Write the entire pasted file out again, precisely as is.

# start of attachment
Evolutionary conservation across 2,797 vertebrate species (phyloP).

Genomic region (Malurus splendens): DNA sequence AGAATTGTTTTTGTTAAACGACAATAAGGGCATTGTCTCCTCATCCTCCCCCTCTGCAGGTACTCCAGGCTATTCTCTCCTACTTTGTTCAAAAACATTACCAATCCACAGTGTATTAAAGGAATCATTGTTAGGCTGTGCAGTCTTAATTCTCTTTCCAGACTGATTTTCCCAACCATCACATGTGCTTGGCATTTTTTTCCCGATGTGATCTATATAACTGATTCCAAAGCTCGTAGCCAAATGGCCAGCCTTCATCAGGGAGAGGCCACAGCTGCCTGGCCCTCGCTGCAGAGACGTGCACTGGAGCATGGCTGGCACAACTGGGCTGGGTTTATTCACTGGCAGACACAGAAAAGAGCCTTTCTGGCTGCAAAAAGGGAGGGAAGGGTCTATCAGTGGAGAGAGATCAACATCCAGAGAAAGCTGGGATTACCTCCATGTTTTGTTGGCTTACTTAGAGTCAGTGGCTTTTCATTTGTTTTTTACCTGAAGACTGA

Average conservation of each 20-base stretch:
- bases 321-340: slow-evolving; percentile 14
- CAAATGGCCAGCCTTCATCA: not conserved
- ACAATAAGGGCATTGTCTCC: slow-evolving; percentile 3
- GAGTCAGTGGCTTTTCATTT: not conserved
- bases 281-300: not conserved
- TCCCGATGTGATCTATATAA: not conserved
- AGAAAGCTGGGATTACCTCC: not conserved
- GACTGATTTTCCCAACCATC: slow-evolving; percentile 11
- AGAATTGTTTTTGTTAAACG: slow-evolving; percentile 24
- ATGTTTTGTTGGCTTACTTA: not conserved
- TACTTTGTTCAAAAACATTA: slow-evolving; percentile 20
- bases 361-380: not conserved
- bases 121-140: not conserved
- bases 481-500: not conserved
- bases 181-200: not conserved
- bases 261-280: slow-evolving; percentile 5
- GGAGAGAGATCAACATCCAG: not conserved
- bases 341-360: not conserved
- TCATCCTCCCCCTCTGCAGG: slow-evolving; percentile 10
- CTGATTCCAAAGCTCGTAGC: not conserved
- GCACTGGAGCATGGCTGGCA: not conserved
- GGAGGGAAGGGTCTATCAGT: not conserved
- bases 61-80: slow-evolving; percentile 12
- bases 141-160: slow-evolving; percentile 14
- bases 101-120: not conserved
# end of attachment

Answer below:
Evolutionary conservation across 2,797 vertebrate species (phyloP).

Genomic region (Malurus splendens): DNA sequence AGAATTGTTTTTGTTAAACGACAATAAGGGCATTGTCTCCTCATCCTCCCCCTCTGCAGGTACTCCAGGCTATTCTCTCCTACTTTGTTCAAAAACATTACCAATCCACAGTGTATTAAAGGAATCATTGTTAGGCTGTGCAGTCTTAATTCTCTTTCCAGACTGATTTTCCCAACCATCACATGTGCTTGGCATTTTTTTCCCGATGTGATCTATATAACTGATTCCAAAGCTCGTAGCCAAATGGCCAGCCTTCATCAGGGAGAGGCCACAGCTGCCTGGCCCTCGCTGCAGAGACGTGCACTGGAGCATGGCTGGCACAACTGGGCTGGGTTTATTCACTGGCAGACACAGAAAAGAGCCTTTCTGGCTGCAAAAAGGGAGGGAAGGGTCTATCAGTGGAGAGAGATCAACATCCAGAGAAAGCTGGGATTACCTCCATGTTTTGTTGGCTTACTTAGAGTCAGTGGCTTTTCATTTGTTTTTTACCTGAAGACTGA

Average conservation of each 20-base stretch:
- bases 321-340: slow-evolving; percentile 14
- CAAATGGCCAGCCTTCATCA: not conserved
- ACAATAAGGGCATTGTCTCC: slow-evolving; percentile 3
- GAGTCAGTGGCTTTTCATTT: not conserved
- bases 281-300: not conserved
- TCCCGATGTGATCTATATAA: not conserved
- AGAAAGCTGGGATTACCTCC: not conserved
- GACTGATTTTCCCAACCATC: slow-evolving; percentile 11
- AGAATTGTTTTTGTTAAACG: slow-evolving; percentile 24
- ATGTTTTGTTGGCTTACTTA: not conserved
- TACTTTGTTCAAAAACATTA: slow-evolving; percentile 20
- bases 361-380: not conserved
- bases 121-140: not conserved
- bases 481-500: not conserved
- bases 181-200: not conserved
- bases 261-280: slow-evolving; percentile 5
- GGAGAGAGATCAACATCCAG: not conserved
- bases 341-360: not conserved
- TCATCCTCCCCCTCTGCAGG: slow-evolving; percentile 10
- CTGATTCCAAAGCTCGTAGC: not conserved
- GCACTGGAGCATGGCTGGCA: not conserved
- GGAGGGAAGGGTCTATCAGT: not conserved
- bases 61-80: slow-evolving; percentile 12
- bases 141-160: slow-evolving; percentile 14
- bases 101-120: not conserved